This vital book reports the significant findings of a research project designed to fill the void in the existing knowledge about the incidence of housing adjustments among the elderly and the factors causing them. The sharp increase in the number of elderly in the United States in the years ahead will have profound implications for the housing requirements of all Americans. With great foresight, the authors examine the adjustments the elderly must make in order to remain in the community instead of relocating--changing the use of rooms, modifying the dwelling to facilitate its use by persons with physical impairments, taking in roomers or boarders, and adjusting the amount of repair and improvements to the home. The economic, health, demographic, and social support factors that determine the need for housing adjustments are explored, and statistical modeling of the determinants of each of the housing adjustments studied is also included.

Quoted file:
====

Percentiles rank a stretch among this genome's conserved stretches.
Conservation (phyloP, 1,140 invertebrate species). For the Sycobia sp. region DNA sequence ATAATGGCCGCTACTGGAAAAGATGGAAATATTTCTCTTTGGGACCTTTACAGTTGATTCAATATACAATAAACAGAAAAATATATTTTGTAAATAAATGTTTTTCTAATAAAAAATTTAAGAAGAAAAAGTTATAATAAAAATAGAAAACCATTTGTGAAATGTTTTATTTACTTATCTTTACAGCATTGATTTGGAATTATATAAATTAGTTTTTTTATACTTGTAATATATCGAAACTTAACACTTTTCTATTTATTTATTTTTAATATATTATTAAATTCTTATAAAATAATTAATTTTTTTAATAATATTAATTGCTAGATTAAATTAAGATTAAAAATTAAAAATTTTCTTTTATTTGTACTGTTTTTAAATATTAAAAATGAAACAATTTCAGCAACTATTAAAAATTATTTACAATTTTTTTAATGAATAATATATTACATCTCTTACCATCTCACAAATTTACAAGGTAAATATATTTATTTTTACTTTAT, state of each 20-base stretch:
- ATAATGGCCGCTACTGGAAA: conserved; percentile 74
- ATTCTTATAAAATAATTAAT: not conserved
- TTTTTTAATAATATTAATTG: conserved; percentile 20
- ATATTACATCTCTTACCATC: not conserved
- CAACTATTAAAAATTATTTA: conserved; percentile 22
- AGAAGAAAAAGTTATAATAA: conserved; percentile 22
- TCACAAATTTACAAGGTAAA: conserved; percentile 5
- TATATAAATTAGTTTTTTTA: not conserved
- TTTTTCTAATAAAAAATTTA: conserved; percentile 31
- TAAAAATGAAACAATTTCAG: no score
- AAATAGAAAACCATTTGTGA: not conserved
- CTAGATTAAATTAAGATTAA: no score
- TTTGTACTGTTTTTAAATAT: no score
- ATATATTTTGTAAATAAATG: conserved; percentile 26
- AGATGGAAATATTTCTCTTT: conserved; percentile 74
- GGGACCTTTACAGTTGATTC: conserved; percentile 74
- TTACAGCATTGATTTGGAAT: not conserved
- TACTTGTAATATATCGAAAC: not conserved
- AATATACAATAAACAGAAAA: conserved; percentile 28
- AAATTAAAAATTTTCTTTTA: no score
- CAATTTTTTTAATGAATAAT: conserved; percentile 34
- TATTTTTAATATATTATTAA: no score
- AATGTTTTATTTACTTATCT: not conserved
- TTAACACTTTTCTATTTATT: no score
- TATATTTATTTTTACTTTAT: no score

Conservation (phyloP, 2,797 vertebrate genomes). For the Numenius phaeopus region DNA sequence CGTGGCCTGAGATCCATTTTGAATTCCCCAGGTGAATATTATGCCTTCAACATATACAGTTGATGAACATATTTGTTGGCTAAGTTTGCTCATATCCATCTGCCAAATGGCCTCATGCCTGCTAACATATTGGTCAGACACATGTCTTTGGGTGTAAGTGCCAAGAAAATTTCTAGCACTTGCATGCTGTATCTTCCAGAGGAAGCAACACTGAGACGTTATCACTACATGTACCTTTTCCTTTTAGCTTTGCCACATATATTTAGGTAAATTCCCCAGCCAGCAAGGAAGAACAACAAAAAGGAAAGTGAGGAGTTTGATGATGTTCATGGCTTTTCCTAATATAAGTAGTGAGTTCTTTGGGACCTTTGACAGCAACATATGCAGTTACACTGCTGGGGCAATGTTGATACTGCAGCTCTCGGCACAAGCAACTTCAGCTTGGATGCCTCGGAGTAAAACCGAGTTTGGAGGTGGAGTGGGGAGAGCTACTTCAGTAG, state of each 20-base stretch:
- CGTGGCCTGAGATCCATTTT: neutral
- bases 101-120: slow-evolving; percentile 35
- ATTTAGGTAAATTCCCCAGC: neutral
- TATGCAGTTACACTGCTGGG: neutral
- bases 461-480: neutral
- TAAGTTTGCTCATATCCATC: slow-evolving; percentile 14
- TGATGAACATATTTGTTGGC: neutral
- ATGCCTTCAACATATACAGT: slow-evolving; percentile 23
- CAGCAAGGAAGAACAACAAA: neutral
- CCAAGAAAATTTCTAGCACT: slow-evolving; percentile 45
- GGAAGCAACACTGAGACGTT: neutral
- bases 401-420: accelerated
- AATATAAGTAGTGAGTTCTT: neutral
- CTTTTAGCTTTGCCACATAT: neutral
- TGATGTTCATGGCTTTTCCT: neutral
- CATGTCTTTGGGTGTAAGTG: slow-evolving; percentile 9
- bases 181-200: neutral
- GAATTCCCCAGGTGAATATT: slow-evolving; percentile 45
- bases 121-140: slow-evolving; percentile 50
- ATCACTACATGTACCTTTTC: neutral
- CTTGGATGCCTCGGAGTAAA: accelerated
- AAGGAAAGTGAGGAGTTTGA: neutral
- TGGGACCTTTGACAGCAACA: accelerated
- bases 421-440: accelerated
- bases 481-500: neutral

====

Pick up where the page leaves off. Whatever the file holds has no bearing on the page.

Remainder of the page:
Contents Chapter 1: Introduction and Summary